If you talk to most book coaches in the self-publishing world, they’ll tell you that everyone has a book in them. Just a few days ago, I read another post from yet another blogger endorsing this idea. They believed that with the low cost of self-publishing, there’s no reason NOT to write a book.

Now, I have a lot of respect for the other leaders in my industry, but on this point I disagree. And not only do I disagree, I think it’s blatantly misleading to tell people that everyone has a book in them.

Not everyone has a book in them.

In fact, I think that writing a book is actually a bad idea for some entrepreneurs and consultants.

We all have a creative impulse, and we should all be finding ways to honor that creative impulse. But some of us just aren’t writers. Some of us are better off being podcasters, or speakers, or visual artists, or youtube stars, or something else expressive.

Because self-publishing is ever more affordable, and because it’s so de rigueur in the entrepreneurial world, and because they see all their other entrepreneur friends running off and writing books, they think they need to do it too.

So they head down this track and find only misery, because they never had the dream to do it in the first place. I had one client who was a very successful entrepreneur and business owner. She had grown her company to over $100 million in revenue and was known worldwide. She had no desire to write a book – until an agent saw an article about her on Forbes.com and reached out to her, saying “You should write a book! It’ll be easy!” (That’s not an exaggeration).

This agent emailed her out of the blue and told her she should write a book, and she would like to represent her in the quest for a book deal. This agent meant well, but the client had no desire to write a book prior to someone else planting the idea in her head.

What seemed like a great idea, something “easy” to pull off, turned into a nightmare when the original writer she hired “ghosted” on her (pun!) and failed to deliver a complete manuscript in time. Then the process got even heavier when her relationship with her investors soured and she was fired from the company she founded.

So, not only did she still have to write about this company and the way she built it, but she had to continually relive a very difficult moment in her life again and again every time she read through the most recent draft.

Transformative? Yes. Ugly at times? Definitely. It was no surprise to me that she wanted nothing more than to avoid reading the damn thing. I think she could see that she would be better off in the end, but the re-reading of her own story was like rubbing salt in a very open wound.

She was totally unprepared for the intense amount of work she would have to do to market her book when it was released. To be fair, this is something most authors have a difficult time grasping. There is still this sense (and hope) that everything experienced authors say must somehow be wrong, that the publisher offers more help than the advice of every published author would lead you to believe, that it’s just a matter of getting your thoughts down on paper. The feeling can range from disappointment to annoying to devastating, depending on how much your expectations.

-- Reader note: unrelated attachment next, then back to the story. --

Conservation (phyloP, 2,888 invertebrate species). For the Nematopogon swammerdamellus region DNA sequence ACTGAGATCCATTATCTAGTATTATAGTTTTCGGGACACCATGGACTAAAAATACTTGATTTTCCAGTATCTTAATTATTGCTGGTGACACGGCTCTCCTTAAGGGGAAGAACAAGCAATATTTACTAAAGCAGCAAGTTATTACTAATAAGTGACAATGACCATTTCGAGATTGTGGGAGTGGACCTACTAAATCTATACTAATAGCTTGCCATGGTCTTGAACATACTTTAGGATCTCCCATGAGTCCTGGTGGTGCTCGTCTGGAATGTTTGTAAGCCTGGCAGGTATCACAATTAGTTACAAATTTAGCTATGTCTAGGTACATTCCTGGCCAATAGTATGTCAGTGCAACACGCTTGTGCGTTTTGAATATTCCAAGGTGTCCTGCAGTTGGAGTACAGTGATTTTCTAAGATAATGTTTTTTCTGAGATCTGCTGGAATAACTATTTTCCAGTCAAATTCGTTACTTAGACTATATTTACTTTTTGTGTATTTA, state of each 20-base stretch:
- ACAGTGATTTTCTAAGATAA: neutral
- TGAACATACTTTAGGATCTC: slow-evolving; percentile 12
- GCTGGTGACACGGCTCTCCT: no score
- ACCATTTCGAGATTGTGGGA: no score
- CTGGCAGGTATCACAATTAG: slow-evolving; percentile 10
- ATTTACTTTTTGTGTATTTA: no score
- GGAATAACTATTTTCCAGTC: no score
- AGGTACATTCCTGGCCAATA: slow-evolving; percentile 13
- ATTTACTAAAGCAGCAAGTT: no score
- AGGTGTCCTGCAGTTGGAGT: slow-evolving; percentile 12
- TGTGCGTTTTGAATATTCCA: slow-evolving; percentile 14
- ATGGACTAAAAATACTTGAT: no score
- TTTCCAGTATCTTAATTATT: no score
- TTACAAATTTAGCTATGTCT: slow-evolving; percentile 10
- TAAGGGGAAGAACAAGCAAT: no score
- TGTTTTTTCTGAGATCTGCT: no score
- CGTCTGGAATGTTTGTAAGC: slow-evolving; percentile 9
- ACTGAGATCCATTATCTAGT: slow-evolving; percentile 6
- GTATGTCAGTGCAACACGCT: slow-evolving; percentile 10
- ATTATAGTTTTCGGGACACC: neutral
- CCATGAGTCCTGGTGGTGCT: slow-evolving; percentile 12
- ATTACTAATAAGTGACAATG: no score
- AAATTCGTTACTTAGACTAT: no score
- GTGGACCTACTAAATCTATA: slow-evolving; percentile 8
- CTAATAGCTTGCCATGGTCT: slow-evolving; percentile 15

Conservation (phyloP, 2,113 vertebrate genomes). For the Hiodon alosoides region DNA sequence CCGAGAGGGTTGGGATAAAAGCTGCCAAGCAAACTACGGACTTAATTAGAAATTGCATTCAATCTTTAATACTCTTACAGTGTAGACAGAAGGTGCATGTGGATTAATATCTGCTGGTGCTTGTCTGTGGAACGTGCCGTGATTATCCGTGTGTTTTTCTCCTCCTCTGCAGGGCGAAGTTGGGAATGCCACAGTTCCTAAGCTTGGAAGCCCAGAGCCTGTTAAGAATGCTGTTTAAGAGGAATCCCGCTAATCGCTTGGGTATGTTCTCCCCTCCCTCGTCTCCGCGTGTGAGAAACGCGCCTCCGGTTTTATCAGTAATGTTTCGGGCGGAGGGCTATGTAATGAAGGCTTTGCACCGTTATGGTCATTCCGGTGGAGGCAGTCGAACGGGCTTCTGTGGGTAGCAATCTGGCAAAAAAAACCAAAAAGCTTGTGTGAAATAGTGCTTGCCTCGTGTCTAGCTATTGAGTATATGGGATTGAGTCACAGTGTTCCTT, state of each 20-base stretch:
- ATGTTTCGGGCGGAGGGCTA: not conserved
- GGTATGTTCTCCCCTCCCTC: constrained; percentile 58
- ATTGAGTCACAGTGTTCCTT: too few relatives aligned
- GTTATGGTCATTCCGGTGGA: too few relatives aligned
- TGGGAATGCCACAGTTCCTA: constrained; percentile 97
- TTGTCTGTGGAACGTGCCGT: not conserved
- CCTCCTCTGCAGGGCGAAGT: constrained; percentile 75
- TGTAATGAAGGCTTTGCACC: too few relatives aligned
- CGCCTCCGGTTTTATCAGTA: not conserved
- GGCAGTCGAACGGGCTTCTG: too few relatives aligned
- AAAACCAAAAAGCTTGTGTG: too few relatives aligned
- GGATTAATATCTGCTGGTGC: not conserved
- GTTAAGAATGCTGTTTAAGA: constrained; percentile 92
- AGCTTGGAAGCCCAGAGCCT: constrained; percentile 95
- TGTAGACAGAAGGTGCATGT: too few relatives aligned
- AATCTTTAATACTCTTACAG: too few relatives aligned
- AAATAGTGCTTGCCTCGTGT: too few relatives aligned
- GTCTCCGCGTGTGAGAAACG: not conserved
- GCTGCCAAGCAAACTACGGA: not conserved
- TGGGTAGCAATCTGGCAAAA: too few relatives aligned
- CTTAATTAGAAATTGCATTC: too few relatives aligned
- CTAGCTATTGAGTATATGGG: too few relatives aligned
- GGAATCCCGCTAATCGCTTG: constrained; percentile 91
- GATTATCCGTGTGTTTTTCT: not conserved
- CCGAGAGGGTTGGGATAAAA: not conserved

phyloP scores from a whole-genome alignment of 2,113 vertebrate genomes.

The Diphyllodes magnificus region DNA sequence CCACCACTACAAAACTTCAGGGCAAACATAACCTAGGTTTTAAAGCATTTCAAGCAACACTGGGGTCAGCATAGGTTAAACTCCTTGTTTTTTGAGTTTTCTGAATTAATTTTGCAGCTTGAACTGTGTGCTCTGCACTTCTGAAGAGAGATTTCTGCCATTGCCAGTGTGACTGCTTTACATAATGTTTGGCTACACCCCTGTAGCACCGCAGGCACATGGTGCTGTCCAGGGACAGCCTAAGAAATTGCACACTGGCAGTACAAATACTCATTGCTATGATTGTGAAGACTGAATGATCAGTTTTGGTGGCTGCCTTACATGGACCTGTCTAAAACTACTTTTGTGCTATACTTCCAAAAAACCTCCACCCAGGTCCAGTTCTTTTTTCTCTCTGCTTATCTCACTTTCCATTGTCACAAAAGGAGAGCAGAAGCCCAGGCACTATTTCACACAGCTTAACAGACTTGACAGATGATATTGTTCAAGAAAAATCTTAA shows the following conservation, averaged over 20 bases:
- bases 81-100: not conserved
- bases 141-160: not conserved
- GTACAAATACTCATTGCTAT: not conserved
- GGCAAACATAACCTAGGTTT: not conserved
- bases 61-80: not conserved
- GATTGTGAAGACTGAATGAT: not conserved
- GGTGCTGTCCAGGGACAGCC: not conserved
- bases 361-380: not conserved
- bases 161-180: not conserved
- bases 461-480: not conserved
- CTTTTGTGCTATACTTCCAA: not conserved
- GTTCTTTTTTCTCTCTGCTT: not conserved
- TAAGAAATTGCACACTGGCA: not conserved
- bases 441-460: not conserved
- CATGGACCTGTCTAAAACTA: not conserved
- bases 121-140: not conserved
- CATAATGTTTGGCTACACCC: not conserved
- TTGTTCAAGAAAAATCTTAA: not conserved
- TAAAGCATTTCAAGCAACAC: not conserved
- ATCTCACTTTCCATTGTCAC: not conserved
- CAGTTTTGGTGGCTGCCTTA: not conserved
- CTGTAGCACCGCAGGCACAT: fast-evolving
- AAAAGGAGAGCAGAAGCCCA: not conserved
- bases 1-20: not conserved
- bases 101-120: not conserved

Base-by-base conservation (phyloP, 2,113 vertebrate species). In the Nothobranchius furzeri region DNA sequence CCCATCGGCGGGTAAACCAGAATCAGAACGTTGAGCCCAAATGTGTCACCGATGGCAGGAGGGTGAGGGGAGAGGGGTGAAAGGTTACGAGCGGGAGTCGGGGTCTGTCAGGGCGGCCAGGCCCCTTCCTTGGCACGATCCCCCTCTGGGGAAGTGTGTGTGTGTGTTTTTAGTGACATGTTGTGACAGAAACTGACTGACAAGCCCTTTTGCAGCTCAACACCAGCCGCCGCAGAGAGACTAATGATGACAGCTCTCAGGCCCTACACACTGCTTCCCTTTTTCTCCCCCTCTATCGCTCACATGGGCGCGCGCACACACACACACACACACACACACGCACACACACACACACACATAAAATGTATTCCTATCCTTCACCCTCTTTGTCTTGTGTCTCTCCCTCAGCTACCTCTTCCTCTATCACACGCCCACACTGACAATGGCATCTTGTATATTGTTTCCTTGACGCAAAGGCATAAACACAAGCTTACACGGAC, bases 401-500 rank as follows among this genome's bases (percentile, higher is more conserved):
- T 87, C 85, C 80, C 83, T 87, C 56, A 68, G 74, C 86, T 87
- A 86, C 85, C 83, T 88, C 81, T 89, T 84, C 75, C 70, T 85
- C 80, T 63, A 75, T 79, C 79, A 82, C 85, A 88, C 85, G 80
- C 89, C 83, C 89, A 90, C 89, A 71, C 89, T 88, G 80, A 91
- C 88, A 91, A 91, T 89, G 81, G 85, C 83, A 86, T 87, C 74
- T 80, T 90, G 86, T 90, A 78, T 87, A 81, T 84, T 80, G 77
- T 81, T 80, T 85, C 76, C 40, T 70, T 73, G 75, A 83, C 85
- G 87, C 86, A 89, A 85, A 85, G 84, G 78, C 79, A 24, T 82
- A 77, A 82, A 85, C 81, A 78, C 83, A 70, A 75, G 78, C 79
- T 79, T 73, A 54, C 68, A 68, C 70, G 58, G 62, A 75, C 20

Now, I’ve seen other authors who have had terrible circumstances during their launch, but these were died-in-the-wool book lovers. They loved books, had always dreamed of having their own book someday, and all of the annoyances and hassles were worth it for the emotional victory of writing and publishing their work.

It’s a daunting task to take on in normal circumstances, when you’re excited about being a writer and have always wanted to write a book. It’s excruciating if it’s just not your medium.

And it’s okay if it’s just not your medium. I give you full and wholehearted permission not to write a book. I give you total permission to go seek that medium of expression that actually suits you.

This is not to scare the pants off you and make you back away from something you were thinking about doing. In fact, one could say it’s a terrible idea to share this sentiment with the general public when I’m in the business of making books, but I think desire is an important element to becoming an author. It’s so important, it’s one of the first things I screen for when I evaluate whether I’d like to work with someone. You really have to want it.

For those that truly do want it, the sweetest reward is holding your book in your hands for the first time. There is no other feeling in the world like it, and I promise it’s worth the work.